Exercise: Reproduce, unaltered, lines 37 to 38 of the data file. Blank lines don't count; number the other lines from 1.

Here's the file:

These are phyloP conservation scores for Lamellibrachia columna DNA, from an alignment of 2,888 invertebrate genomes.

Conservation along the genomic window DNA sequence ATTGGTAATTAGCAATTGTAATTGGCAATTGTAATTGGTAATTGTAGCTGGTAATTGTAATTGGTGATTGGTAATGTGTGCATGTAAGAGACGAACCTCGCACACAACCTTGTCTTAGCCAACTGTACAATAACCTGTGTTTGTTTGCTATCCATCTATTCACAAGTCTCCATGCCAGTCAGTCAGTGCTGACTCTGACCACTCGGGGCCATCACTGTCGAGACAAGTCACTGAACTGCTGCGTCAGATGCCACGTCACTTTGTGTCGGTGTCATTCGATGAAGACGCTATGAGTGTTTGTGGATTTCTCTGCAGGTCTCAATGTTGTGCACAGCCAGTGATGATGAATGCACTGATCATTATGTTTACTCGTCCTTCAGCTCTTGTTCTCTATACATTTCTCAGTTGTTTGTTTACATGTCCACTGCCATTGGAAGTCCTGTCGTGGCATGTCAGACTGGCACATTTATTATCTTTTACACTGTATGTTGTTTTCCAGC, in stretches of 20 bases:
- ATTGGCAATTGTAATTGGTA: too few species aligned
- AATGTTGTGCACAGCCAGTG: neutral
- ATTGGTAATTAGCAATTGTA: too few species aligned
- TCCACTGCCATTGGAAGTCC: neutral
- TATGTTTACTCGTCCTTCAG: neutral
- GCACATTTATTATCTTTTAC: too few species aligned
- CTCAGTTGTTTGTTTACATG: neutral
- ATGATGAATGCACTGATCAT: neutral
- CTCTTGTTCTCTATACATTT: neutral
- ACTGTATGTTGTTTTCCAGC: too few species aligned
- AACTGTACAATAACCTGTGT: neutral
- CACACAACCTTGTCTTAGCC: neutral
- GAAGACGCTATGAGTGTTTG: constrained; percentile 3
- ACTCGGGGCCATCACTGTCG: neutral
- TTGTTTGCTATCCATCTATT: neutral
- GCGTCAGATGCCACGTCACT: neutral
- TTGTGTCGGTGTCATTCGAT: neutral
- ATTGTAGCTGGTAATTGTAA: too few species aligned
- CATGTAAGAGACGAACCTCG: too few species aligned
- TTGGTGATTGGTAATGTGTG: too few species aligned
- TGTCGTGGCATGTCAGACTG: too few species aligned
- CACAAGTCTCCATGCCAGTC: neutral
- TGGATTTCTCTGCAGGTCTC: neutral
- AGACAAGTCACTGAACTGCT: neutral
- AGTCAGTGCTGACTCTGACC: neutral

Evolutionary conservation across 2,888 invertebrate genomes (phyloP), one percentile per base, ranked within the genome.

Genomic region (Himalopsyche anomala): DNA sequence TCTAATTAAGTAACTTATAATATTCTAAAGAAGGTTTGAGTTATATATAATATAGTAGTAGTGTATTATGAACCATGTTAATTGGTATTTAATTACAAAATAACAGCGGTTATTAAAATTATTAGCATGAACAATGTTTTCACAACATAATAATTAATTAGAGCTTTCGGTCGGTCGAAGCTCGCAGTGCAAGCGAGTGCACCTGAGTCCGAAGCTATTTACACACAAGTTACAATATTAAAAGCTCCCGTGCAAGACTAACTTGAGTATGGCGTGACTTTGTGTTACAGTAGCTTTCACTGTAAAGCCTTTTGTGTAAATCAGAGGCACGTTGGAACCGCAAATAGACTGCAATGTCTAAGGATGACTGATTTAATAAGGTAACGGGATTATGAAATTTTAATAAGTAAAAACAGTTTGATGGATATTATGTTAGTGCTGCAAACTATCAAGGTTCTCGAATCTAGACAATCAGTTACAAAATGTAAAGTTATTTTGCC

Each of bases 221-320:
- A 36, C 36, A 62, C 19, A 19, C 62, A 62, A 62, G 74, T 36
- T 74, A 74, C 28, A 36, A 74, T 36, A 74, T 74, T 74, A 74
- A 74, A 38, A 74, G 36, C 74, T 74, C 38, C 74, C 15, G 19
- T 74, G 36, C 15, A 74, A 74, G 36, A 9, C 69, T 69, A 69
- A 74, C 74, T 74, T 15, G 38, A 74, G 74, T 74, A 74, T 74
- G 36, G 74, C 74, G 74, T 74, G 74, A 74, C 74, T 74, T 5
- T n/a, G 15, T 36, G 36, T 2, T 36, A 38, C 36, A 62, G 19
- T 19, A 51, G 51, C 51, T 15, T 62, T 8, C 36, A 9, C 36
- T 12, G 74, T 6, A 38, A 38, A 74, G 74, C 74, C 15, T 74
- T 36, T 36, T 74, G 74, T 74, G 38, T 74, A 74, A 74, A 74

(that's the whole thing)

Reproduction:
- T n/a, G 15, T 36, G 36, T 2, T 36, A 38, C 36, A 62, G 19
- T 19, A 51, G 51, C 51, T 15, T 62, T 8, C 36, A 9, C 36